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Displaying items by tag: Marshall Islands

Within hours of each other two ultra-luxurious vessels departed Dublin Port this morning, firstly the five star-rated cruiseship Hebridean Princess, and then followed the Bikini registered Cary Ali, a private charter mini-motoryacht, writes Jehan Ashmore.
Hebridean Princess, a former 600-passenger car-ferry, converted to carry only 50 guests, reached Carlingford around noon, where she is at anchor off the Co. Louth listed medieval heritage town. On the far side of Ulster, the cross-border waterway on Lough Foyle received two of three scheduled cruise-calls, but bad weather prevented Prisendem from anchoring off Greencastle in July.

As for Cary Ali, she is a 87ft long was built in 2007 by Nordhavn to a design of Jeff Leishman. From her stern flew the flag of the Marshal Islands in the Pacific Ocean. Inside the four-decked vessel there is the main salon, a dining room, galley and three guest staterooms, and a master cabin (click HERE). In total eight people can be accommodated. In addition she has a jacuzzi, fly-bridge and is equipped with a tender and has crew of four.

She has a speed of 24-knots and is equipped with 50hp bow and stern thrusters. To read more about the luxurious motoryacht including facts and figures click HERE.

The Cary Ali had berthed at the 100-berth marina of the Poolbeg Yacht & Boat Club which caters lesiure craft up to 20 metres and is centrally located on the south side of Dublin Port. The facility has accommodated larger motoryachts over the years. Though even larger motoryachts such as Battered Bull, a Feadship 52m has berthed further upriver at Dublin City Moorings.

Published in Cruise Liners
An order for two 51,000 dwt chemical products tankers from Ardmore Shipping, to a South Korean shipyard, are to be delivered next year and in 2013, writes Jehan Ashmore.
The contract for the double-hulled newbuilds, classified to IMO 3 specifications, was signed last August with SPP Shipbuilding Co. Ltd. With the entry of the vessels, this will mark the first time Ardmore Shipping Ltd has ordered new tonnage. This is impressive considering the company was founded only last year and with a rapid rise in expansion through the acquisition of four vessels.

Ardmore Shipping Ltd manages the activities of the Ardmore Shipping Group, which is engaged in the ownership and operation of chemical and products tankers trading on a worldwide basis. The Irish registered company runs its global fiscal operations from the group's head-office based in Cork.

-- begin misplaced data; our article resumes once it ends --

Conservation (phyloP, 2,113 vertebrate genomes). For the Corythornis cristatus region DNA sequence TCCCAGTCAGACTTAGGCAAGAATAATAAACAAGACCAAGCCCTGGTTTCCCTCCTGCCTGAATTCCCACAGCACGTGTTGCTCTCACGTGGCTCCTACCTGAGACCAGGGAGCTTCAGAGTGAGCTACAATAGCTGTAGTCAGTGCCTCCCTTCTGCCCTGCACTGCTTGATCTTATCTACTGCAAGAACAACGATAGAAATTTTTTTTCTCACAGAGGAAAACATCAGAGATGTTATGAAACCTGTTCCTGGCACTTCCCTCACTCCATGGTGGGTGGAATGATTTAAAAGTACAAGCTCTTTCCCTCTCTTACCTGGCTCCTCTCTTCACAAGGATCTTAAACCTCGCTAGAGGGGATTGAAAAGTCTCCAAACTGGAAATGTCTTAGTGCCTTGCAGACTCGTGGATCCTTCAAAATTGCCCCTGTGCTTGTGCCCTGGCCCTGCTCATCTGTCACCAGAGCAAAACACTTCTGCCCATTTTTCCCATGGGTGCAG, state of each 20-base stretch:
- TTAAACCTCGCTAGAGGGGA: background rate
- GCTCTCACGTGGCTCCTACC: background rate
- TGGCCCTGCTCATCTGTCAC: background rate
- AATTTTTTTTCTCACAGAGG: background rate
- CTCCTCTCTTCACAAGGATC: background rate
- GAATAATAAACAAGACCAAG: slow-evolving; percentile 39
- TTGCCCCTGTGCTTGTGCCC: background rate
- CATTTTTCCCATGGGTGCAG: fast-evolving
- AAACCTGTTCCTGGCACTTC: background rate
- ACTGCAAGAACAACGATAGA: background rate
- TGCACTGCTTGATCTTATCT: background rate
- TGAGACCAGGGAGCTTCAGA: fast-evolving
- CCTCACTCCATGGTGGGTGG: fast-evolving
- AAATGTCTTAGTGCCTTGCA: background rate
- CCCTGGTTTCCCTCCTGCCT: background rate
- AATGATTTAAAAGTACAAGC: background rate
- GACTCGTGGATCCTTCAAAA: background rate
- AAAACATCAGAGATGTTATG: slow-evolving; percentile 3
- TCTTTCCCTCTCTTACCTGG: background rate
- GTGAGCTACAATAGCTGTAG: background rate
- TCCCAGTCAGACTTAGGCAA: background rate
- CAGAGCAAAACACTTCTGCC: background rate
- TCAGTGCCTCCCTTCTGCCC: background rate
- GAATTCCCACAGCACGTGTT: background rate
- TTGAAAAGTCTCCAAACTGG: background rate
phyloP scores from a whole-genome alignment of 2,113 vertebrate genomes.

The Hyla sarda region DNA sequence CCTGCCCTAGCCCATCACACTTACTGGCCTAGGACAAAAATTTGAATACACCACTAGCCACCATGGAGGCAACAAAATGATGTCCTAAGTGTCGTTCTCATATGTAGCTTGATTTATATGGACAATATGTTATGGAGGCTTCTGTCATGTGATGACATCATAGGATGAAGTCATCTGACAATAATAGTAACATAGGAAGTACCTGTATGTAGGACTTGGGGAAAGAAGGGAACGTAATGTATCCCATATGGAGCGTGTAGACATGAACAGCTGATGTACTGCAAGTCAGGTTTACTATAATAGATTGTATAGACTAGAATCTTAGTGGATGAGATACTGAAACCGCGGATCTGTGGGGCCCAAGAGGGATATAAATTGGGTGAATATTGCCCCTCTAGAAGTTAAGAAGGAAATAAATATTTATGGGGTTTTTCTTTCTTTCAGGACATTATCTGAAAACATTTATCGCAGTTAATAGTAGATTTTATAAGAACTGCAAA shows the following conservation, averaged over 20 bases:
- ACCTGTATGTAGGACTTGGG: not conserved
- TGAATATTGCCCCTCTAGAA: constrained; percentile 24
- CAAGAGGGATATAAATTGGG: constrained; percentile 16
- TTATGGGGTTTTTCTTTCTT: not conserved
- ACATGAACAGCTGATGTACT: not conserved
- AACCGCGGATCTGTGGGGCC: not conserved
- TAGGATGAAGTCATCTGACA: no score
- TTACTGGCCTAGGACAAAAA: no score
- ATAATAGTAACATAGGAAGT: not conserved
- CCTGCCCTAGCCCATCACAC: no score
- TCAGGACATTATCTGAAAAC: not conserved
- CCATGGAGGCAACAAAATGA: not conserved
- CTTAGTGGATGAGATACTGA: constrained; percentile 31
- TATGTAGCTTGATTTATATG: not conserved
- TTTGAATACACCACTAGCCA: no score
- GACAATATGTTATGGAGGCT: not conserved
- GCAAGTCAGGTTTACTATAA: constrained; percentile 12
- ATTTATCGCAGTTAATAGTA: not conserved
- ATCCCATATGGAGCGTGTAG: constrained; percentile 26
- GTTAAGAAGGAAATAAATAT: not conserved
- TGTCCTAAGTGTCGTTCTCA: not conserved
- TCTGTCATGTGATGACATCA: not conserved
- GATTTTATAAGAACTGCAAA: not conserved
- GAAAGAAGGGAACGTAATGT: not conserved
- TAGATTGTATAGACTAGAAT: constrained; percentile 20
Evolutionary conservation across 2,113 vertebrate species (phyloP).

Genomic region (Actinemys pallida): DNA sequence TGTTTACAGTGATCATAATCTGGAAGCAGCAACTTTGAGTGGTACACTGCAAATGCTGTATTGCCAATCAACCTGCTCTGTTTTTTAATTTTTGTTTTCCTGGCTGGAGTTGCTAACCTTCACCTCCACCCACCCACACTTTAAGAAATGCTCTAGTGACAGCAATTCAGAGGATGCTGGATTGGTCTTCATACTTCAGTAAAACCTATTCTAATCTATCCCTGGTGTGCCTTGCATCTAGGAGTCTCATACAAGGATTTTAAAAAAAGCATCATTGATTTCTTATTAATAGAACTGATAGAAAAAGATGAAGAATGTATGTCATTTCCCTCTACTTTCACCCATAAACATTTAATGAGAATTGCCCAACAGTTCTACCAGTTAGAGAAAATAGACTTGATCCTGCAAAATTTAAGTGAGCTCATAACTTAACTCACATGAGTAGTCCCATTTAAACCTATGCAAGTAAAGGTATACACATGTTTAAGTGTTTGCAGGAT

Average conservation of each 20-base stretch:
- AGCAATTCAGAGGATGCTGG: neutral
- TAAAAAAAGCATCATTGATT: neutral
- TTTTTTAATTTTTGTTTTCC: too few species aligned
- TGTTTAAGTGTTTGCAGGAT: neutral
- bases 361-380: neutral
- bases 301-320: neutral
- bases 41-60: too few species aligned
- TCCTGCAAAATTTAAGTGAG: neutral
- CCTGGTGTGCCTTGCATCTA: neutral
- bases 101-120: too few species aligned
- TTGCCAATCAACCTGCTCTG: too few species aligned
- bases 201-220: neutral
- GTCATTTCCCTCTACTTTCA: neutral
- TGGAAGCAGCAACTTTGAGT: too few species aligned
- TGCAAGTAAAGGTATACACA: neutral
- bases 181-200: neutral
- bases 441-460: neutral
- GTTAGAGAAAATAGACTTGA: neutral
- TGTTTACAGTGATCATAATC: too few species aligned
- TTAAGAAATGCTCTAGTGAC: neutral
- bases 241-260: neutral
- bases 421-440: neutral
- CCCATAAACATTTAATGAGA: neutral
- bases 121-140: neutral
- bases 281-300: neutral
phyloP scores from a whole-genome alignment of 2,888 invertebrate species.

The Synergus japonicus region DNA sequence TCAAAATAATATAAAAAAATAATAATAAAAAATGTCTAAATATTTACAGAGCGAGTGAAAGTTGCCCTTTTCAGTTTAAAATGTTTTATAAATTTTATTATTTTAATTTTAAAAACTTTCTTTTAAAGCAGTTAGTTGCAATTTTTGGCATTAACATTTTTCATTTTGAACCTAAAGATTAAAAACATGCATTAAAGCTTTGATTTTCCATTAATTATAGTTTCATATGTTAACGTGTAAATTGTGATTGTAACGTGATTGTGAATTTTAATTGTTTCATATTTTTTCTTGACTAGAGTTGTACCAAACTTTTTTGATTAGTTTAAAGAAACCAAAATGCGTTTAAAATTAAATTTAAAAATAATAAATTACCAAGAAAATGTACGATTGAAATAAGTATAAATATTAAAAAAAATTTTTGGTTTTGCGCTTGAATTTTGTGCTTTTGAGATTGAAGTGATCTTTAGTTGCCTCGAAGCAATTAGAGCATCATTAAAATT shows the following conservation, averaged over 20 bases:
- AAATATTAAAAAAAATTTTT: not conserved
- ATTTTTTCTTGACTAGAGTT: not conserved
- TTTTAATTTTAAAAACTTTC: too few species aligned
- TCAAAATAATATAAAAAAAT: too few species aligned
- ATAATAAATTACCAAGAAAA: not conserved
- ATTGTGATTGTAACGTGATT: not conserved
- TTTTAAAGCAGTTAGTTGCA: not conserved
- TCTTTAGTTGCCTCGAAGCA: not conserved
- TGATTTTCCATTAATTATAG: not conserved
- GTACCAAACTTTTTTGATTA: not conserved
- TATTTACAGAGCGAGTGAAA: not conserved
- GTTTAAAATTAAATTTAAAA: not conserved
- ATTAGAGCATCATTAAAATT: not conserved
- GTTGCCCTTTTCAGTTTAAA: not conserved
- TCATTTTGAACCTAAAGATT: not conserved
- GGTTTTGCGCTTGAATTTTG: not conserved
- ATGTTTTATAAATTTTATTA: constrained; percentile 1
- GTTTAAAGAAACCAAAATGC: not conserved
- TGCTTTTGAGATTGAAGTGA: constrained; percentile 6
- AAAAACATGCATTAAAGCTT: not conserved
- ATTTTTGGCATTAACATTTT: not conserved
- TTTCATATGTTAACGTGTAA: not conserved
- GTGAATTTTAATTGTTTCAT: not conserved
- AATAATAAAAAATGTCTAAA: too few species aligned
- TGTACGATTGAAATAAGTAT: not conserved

Like the existing fleet, the newbuilds are also to be registered in Majuro, the capital of the Marshall Islands, a republic nation in the Pacific Ocean. The Micronesian nation of atolls and islands attained independence 25 years ago under a Compact of Free Association with the United States.

Last month, two vessels entered service for the company, the Ardmore Centurion (2005 / 28,987 dwt) formerly the Elisa, is to date the company's only joint chemical and products tanker. The second December debutant was the slightly older, Ardmore Seatrader (2002 / 47,141 dwt) a products tanker, formerly the St. Georg. In fact both vessels were handed over within a 12-hour timeframe and on opposite sides of the world.

When the second newbuild is completed in 2013, this will bring to three the number of chemical and product tankers in service, with the Ardmore Centurion, which was also built in South Korea but at the STX Shipyard Jinhae. The Ardmore Seatrader, built by the Onomichi shipyard in Japan, now forms the third product-only tanker, out of the four-strong mixed vessel type fleet.

This leaves the two remaining product tankers, the Ardmore Seamaster (2004 / 45,840 dwt) which entered service in October. The vessel was the former Formosa 12 and was also built in Japan but at the Shin Kurushima shipyard. She will be employed under a long-term charter to D/S Norden of Copenhagen.

The last vessel of the Ardmore Shipping Group fleet, is the Ardmore Seafarer (2004 / 45,744 dwt) which entered service in July. The former Zoa Express, was completed at the Minami-Nippon Usuki shipyard in Japan. She was re-named in honour of the Ardmore's seafarers and in recognition of 2010 as the International Maritime Organisation (IMO) Year of the Seafarer.

Interestingly that in the Year of the Seafarer, in particular for the welfare of the crew of the Ardmore Seafarer, she came under the threat of pirates!... While on route from Dar Es Salaam to Fujairah the vessel was attacked by the pirates, 1,000 (nm) nautical miles off Somalia and some 500 nm off the coast of India. Thanks to quick and decisive actions, Captain Benamu and his crew evaded capture, ensuring that the pirates were unable to seize control of the 179m (length) X 32m (breadth) vessel. To see a photograph of this vessel click the link HERE

Published in Ports & Shipping

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